Sunday, September 28, 2014

Release the Tape

I've been away from my usual night-time television routine, and so didn't at first see the Daily Show's bit about the name of the Washington, D.C., football team (in all its racist, stupid glory).

To summarize, the show brought together (separately) a panel of team fans, dressed in their typical game regalia. In another room, there was another panel made up of native people, about half of whom are part of a native comedy group called The 1491s.

The fans told the show's "correspondent," Jason Jones, why the name needs to stay the same and how it doesn't insult native people. Scenes with the native panel showed exactly what they thought of that, including the point that the word "redskin" was used when putting bounties on native people.

Finally, Jones asked if the fans would say the same thing to the face of a native person, and one of the fans said yes. So the show proceeded to bring in the native panel to meet the fans.

What's not shown, I guess, is that at least some of the fans became emotional when confronted with the truth that their behavior is hurtful and racist. One fan said she "felt unsafe" (what?!) and that they had defamed her (which isn't possible since defamation requires an untruth, right?).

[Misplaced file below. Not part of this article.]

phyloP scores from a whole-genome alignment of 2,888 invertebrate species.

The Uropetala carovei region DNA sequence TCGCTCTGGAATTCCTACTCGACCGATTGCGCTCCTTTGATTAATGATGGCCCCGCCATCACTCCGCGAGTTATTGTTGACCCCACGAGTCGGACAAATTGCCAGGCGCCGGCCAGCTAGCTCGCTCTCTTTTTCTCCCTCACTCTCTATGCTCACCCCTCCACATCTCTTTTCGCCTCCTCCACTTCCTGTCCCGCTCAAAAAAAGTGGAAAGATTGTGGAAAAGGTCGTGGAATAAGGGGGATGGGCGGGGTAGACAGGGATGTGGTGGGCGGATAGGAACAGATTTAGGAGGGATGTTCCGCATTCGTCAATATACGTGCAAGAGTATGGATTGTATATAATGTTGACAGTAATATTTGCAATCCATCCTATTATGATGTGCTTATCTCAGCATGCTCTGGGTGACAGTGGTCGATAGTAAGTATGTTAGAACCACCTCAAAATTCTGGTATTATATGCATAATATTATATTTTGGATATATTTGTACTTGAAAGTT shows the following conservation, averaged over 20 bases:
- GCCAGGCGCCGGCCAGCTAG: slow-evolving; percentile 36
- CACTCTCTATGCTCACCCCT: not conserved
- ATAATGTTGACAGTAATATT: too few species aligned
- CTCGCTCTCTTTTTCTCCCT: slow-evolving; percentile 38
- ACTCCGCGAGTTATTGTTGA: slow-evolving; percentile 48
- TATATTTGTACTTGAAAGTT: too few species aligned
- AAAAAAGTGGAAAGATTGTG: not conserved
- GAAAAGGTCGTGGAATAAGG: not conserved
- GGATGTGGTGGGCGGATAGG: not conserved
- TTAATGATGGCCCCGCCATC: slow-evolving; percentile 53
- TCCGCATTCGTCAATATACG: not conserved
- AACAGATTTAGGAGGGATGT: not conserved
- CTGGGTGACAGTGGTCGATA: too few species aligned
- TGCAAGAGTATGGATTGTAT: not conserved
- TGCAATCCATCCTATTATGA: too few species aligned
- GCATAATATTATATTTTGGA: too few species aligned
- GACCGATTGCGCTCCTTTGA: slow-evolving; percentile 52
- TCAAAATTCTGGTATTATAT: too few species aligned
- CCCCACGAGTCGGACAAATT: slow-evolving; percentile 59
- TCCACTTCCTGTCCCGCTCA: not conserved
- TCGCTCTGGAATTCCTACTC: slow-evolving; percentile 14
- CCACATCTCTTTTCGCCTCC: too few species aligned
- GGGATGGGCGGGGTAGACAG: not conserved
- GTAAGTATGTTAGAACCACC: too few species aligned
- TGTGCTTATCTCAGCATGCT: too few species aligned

All of that is just prelude to this post, written by one of the members of The 1491s. In it, Migizi Pensoneau gives more background on how the episode came together and what was left out in editing up until this point.

But then he goes on to say that the show also took The 1491s and a camera crew to a game at the Washington team's stadium the next day, so that they could wander around the tailgating area to talk to fans. They were there for an hour, during which they weren't exactly "honored" as the mascots fans seem to think they are:

There were points during that hour-long experience where I actually was afraid for my life. I have never been so blatantly threatened, mocked or jeered. It was so intense, so full of vitriol that none of the footage ended up being used in the segment. I’m a big dude—6’1”, and a lotta meat on the bones. But a blonde little wisp of a girl completely freaked me out as I waited in line for the bathroom. “Is that shirt supposed to be funny?” she asked motioning to my satirical “Caucasians” T-shirt. And then she said, “I’ll fucking cut you.” Actually, she didn’t scare me so much as the wannabe linebackers standing behind her who looked like they wanted to make good on her threat. 
Pensoneau's shirt design, I assume, is this adaptation of the Cleveland baseball team's logo, with a dollar sign standing in for the feathers:

So you can see that it's no more offensive than any of the usual cartoonish renderings of Indians found on team shirts around the country.

I hope the Daily Show releases their recordings of what went down.

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